The Paulino Lab is focused on elucidating the mechanism of action of membrane transporters (secondary- and primary-active) and channels on a molecular level. Although of high pharmacological relevance (> 60% of current drugs target membrane proteins), how their three-dimensional structure relates to their function and vice-versa is poorly understood and requires an interdisciplinary approach at the interface of biology, chemistry and physics. To address these questions, we employ cryo-electron microscopy and contrast our findings with comprehensive functional studies. Projects in our group are driven by the fundamental question of how membrane transporters work: how does the protein architecture translate into function; what is the exact mechanism of action during translocation of compounds from one side of the membrane to the other; how are they regulated; how is malfunction related to a disease? Over the past years, we have gained a particular interest in membrane transport proteins that fall out-of-the-box, challenging the conceptual boundaries present when classifying transport mechanisms into merely primary-active transporters, secondary-active transporters, or channels. It is becoming increasingly evident that in the course of evolution conserved protein architectures not only evolved from one another but can merge together to adapt to different environmental and cellular requirements.
Groovy Channels & Scramblases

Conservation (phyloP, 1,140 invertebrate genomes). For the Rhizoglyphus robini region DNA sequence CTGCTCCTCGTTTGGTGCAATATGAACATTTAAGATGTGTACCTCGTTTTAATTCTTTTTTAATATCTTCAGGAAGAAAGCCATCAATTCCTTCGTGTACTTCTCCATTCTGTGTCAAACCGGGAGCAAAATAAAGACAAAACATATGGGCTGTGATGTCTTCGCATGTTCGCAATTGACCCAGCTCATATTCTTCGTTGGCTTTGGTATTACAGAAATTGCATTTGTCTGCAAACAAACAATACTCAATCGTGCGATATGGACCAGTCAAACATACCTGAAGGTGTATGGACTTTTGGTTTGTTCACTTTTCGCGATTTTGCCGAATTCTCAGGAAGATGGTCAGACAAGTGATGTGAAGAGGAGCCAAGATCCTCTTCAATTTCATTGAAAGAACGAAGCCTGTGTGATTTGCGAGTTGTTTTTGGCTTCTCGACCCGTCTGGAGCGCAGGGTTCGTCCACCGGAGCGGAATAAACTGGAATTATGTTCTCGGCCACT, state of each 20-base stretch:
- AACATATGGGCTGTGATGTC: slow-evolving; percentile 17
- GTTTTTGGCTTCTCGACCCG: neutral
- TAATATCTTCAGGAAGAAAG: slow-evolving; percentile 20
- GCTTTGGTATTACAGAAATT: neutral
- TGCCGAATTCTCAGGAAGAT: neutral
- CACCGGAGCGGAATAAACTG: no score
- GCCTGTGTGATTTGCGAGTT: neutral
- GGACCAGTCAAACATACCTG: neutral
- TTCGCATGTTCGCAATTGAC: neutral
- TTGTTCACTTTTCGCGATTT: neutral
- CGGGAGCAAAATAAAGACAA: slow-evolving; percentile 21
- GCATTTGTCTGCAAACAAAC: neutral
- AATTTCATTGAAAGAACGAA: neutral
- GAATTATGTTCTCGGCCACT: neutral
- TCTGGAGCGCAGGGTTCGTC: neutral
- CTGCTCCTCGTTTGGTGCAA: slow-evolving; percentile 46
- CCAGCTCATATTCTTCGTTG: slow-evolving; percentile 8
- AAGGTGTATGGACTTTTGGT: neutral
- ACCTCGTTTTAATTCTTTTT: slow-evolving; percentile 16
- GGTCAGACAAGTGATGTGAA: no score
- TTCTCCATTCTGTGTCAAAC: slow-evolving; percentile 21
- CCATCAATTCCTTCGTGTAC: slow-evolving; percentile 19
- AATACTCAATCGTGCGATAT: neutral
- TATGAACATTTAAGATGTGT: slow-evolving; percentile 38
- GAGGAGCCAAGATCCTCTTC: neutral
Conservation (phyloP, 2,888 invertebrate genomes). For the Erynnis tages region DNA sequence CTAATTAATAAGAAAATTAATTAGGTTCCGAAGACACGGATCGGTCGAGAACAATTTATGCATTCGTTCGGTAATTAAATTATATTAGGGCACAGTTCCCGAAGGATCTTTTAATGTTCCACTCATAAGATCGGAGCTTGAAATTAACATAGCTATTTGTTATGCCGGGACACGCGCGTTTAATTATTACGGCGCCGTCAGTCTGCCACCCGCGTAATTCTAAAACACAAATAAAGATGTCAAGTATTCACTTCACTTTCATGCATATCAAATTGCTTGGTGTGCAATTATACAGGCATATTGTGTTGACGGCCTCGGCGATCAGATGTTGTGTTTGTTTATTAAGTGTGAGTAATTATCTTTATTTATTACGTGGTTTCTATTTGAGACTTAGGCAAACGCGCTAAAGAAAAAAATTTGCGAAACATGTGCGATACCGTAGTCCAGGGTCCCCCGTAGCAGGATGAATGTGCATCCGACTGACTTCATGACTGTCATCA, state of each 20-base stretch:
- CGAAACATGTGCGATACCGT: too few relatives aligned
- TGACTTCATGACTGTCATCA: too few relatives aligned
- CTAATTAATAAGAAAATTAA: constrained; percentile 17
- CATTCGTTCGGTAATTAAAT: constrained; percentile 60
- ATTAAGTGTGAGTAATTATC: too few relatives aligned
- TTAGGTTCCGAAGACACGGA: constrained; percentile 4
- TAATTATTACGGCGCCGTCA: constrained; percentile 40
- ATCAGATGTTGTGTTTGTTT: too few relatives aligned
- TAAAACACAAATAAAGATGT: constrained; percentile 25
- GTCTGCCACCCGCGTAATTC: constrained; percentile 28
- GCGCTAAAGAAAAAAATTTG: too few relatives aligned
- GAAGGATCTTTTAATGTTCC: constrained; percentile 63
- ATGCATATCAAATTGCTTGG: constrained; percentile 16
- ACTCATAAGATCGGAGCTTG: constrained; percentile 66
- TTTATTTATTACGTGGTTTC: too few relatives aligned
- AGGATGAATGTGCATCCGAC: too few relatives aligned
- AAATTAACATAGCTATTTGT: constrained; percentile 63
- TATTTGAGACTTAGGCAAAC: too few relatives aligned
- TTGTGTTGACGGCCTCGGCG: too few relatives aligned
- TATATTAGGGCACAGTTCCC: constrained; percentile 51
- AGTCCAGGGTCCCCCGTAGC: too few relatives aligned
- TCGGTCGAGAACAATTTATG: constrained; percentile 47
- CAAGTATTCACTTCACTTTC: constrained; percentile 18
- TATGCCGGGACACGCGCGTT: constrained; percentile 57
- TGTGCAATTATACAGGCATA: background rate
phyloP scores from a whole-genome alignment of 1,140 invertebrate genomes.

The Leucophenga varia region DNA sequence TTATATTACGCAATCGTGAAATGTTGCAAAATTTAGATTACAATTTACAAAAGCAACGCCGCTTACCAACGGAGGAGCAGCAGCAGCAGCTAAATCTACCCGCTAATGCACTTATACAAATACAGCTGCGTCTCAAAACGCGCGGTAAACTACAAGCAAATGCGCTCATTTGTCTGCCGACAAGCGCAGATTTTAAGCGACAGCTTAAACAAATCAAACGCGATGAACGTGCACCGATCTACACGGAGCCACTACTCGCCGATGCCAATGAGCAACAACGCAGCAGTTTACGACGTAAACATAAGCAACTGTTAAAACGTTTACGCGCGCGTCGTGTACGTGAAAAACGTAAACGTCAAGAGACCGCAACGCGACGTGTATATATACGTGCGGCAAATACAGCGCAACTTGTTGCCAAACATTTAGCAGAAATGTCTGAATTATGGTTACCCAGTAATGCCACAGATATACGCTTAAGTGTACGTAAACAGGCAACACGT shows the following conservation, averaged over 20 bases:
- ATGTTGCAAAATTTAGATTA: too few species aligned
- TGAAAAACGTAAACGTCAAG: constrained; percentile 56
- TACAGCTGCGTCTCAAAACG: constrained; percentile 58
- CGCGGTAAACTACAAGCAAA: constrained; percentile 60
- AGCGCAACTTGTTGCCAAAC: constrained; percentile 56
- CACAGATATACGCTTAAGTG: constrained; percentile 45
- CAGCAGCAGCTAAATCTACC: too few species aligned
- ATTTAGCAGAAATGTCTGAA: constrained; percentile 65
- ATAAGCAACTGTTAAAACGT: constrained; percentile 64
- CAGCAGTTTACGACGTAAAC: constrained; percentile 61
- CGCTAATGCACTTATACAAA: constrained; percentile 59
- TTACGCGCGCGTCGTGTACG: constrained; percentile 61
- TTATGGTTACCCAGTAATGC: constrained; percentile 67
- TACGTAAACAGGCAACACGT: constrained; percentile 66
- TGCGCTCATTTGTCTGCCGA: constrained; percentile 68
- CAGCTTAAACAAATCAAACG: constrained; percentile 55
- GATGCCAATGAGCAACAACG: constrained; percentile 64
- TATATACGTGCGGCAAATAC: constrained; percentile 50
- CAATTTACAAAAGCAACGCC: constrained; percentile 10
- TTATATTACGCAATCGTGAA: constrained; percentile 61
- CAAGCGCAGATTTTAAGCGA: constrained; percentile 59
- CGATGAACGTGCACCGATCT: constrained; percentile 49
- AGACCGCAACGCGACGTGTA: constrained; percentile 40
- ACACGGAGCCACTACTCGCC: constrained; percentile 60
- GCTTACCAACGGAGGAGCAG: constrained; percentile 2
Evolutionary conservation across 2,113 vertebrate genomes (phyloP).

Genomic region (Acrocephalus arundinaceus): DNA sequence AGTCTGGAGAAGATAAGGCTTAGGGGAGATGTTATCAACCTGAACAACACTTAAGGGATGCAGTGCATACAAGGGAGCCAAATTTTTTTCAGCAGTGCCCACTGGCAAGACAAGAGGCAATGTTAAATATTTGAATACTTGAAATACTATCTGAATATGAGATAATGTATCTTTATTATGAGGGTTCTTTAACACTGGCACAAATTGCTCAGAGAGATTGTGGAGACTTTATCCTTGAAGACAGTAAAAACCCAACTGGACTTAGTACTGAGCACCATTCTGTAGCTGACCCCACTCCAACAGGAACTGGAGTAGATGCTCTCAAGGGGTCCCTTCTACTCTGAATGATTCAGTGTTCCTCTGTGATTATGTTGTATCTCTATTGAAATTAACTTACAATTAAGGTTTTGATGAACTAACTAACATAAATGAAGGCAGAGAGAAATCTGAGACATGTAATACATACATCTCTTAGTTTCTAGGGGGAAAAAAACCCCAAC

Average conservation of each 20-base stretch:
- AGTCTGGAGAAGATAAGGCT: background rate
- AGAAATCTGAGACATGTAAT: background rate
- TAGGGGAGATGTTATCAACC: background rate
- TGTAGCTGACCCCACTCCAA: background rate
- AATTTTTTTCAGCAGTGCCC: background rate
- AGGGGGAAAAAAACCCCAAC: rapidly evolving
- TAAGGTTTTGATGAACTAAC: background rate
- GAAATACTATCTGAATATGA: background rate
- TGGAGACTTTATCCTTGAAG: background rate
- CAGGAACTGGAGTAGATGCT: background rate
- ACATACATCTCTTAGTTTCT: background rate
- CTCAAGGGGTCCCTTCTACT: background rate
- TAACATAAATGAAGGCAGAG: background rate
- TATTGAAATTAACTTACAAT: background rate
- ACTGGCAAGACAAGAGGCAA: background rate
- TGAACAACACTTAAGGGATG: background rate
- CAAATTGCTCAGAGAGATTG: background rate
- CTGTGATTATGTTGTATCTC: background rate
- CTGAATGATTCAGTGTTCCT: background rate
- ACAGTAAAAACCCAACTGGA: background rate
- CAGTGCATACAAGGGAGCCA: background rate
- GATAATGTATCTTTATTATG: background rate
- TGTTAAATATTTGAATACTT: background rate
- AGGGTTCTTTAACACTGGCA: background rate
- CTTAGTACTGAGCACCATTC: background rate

The TMEM16 family, which is exclusively found in eukaryotes, shows a remarkable dual functionality. It encompasses members functioning as calcium-activated chloride channels, as well as members functioning as calcium-activated lipid scramblases, which catalyze the exchange of phospholipids between the two membrane leaflets. The structures of the fungal lipid scramblase nhTMEM16 from Nectria haematococca and that of the chloride channel mTMEM16A from mouse revealed the architectural differences that underlie the functional diversity of the family. The calcium-bound active X-ray structure of nhTMEM16 revealed a large membrane-spanning hydrophilic furrow, termed catalytic ‘subunit cavity’, which would be exposed to the lipid bilayer. This cavity provides a pathway for the polar moieties of lipids across the membrane, whereas the apolar acyl chains remain embedded in the hydrophobic core of the bilayer, resembling a ‘credit-card’ mechanism. By contrast, the cryo-EM structures of the anion channel mTMEM16A revealed a closed subunit cavity, where transmembrane-helix rearrangements have sealed the membrane-accessible furrow, forming a protein-enclosed aqueous pore suitable for ion conduction. Our recent studies on the murine TMEM16F and the fungal nhTMEM16 lipid scramblases in detergent and in nanodiscs, both in presence and absence of Ca2+, have further shed light on their regulation by Ca2+ and their mechanism of action. In particular for nhTMEM16, we were able to capture distinct calcium-bound states, provide insights into conformational transitions under activating conditions. Although activated by a common mechanism, ion conduction and lipid scrambling appear to be mediated by alternate protein conformations that are at equilibrium in the ligand-bound state (alternating pore/cavity mechanism). The studies of nhTMEM16 in nanodiscs further reveal how the scramblase distorts the membrane at both entrances of the subunit cavity, thereby decreasing the energy barrier for lipid movement. This work is done in collaboration with the group of Raimund Dutzler at the University of Zurich, Switzerland.